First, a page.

Figure 4 shows recent data on the male/female cancer risk ratio [2007-2011] (32) from the Surveillance, Epidemiology, and End Results (SEER) registry of the US National Cancer Institute. Since the SEER data cover the US population, we use organ mass data set I from Switzerland (23) and set II for the Caucasian population (24,25) for comparisons. Only shared sites with these organ mass data are shown, including lungs and bronchus (labeled as “Lungs*” in Figure 4), kidney and renal pelvis (“Kidneys*”), and liver and intrahepatic bile duct (“Liver*”). Since we take the mean height of 177 and 163 cm respectively for US men and women, but the mean height for organ mass data set II (24) is 172 and 161 cm respectively for men and women, we use ΔhM=5 cm and ΔhF=2 cm in the Eq. . The brain mass data from set I does not provide average heights; therefore no height adjustment is made. Note that there are two expected values for lungs (and for kidneys) since we use the left and right organ mass separately to extract the height dependences.
From Figure 4 we see that the organ mass difference can explain a large proportion (61% to 74%) of the excess cancer risk of pancreas and lungs for men, while it can explain a small proportion (22% to 25%) of the excess cancer risk of kidneys and brain for men. Note that Figures 1,2,3 show a similar pattern, since the expected height dependence RR10cm from organ mass set II (for both women and men) is mostly consistent with the averaged cancer risk data for pancreas and lungs while underestimates the averaged cancer risk data for kidneys. For liver and thyroid, the consequence of different organ masses on the excess cancer risk is either very small or in the opposite direction, suggesting that the excess cancer risks there are dominated by sex difference in the baseline cancer risk that is not associated with the organ mass.
We obtain the expected height dependence of cancer risk for a cancer site from the height dependence of the measured organ mass. Since organ mass depends not only on height but also on age and BMI (or weight), the organ mass data need to be adjusted for these dependences. However, only organ mass data set VI on prostate (29) has included these adjustments. Adjustments for age and BMI dependences will affect the extracted height dependence of the organ mass and consequently the expected value of RR10cm. For example, organ mass data set III for Tehran’s population (26) shows a strong increase of the prostate mass with age. If one assumes that taller people tend to be younger (1,3) in that data set, adjusting for age would lead to a stronger height dependence of the prostate mass, and the expected RR10cm for prostate from organ mass set III (currently at RR10cm=1.01) would be higher. Organ mass data set III (26) also shows an overall strong decrease of the ovarian mass with age, and adjusting for age would lead to a weaker height dependence of the ovarian mass, thus the expected RR10cm for ovaries from organ mass set III (currently at RR10cm=1.24) would be lower. Therefore for more reliable comparisons we would need all organ mass data to be adjusted for dependences on age and BMI (or weight). Also note that we have not extracted expected RR10cm values for the most common type of cancer: breast cancer of women. This is because the mammary gland mass is expected to be closely associated with the breast cancer risk (33,34), but we have not found data of mammary gland mass vs. height.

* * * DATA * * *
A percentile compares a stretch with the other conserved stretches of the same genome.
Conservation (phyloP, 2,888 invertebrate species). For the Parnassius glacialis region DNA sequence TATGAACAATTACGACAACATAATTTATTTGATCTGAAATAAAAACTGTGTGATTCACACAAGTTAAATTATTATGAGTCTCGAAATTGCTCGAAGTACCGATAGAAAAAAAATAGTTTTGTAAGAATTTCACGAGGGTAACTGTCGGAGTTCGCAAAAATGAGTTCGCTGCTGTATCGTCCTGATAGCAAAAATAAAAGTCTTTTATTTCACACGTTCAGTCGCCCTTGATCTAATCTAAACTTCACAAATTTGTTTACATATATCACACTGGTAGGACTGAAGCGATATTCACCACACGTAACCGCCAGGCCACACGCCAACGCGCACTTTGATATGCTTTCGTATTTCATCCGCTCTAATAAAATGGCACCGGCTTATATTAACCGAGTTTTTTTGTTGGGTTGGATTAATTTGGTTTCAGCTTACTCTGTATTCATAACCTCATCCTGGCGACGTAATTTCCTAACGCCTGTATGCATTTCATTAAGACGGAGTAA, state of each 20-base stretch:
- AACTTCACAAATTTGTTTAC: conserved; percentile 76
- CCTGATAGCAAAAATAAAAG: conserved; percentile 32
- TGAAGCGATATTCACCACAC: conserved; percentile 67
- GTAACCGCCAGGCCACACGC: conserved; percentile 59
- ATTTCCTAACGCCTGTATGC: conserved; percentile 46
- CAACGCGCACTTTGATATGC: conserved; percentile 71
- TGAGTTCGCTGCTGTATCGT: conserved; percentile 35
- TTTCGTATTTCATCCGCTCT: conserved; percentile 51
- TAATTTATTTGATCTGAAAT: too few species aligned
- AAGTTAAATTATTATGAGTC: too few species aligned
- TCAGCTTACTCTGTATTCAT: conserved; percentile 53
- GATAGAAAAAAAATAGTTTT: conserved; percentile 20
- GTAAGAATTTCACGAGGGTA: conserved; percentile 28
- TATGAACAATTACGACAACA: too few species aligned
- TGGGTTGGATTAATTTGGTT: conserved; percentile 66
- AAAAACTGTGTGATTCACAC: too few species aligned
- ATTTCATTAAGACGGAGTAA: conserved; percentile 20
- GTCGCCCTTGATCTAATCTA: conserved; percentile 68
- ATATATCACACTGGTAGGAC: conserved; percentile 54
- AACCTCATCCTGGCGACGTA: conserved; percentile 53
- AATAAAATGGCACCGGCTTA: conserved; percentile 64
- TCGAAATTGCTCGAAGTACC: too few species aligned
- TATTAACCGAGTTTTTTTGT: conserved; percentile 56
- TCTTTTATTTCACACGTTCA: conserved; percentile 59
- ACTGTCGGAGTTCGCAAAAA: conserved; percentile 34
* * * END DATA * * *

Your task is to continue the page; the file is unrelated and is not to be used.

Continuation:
As a simple estimate, the dashed line in Figure 1B and Figure 2B represents the naive expectation of the RR10cm value for women and men, respectively, if the mass of each organ were proportional to the body weight at a fixed BMI. For example, for two groups of women with the same BMI but different average heights, one group at 170 cm and another at 160 cm, the ratio of the average body weights is then the height ratio squared: (170/160)2=1.13. If the mass of each organ at the same BMI would be proportional to the body weight, the organ masses of the two groups would also be related by this ratio, thus we would expect RR10cm to be 1.13. Similarly, for two groups of men with the same BMI but different average heights, one group at 180 cm and another at 170 cm, we would expect RR10cm to be (180/170)2=1.12. Since the mass of each organ scales differently with the body weight, these naive expectations cannot be correct for every organ; however, they provide a crude estimate of the overall RR10cm value to be expected from the organ mass hypothesis. Similarly, the dashed line in Figure 4 represents the naive expectation of the male/female ratio of the cancer risk, which is the male/female ratio of the average body weight at the same BMI: (177/163)2=1.18. We see that this naive expectation in Figure 4 is rather close to the expected values extracted from the organ mass data.
This study investigates the height dependence of cancer risks that is expected from the hypothesis that cancer risk is proportional to the organ mass, i.e. organ mass is a multiplicative factor in calculating the cancer risk. Other factors such as cell proliferation, nutrition and genetic factors may affect both height and cancers risks, therefore they may also contribute to the height dependence of cancer risks. Furthermore, the cancer risk data and the organ mass data used in this study come from multiple countries including those in Asia, Europe and North America. However, there could be differences among populations of different countries (35), and similar analysis as this study can be performed when there are sufficient country-specific data.
We have quantitatively tested the hypothesis that cancer risk is proportional to the organ mass by studying their height dependences. For the RR per 10 cm increase in height for cancer incidence, we find that the expected value is within the 95% CI of the averaged cancer risk data for 8 out of the 15 cancer sites for which the comparison can be made. This indicates that the height dependence of cancer risks can be partially explained by the hypothesis. We also find that the hypothesis helps explain the sex difference of cancer risks, especially for pancreas and lungs.
The author is grateful to Dr. Anders Engeland (Norwegian Institute of Public Health and University of Bergen, Norway) for correspondence about the Norwegian cancer risk data.
Conflicts of Interest: The author has no conflicts of interest to declare.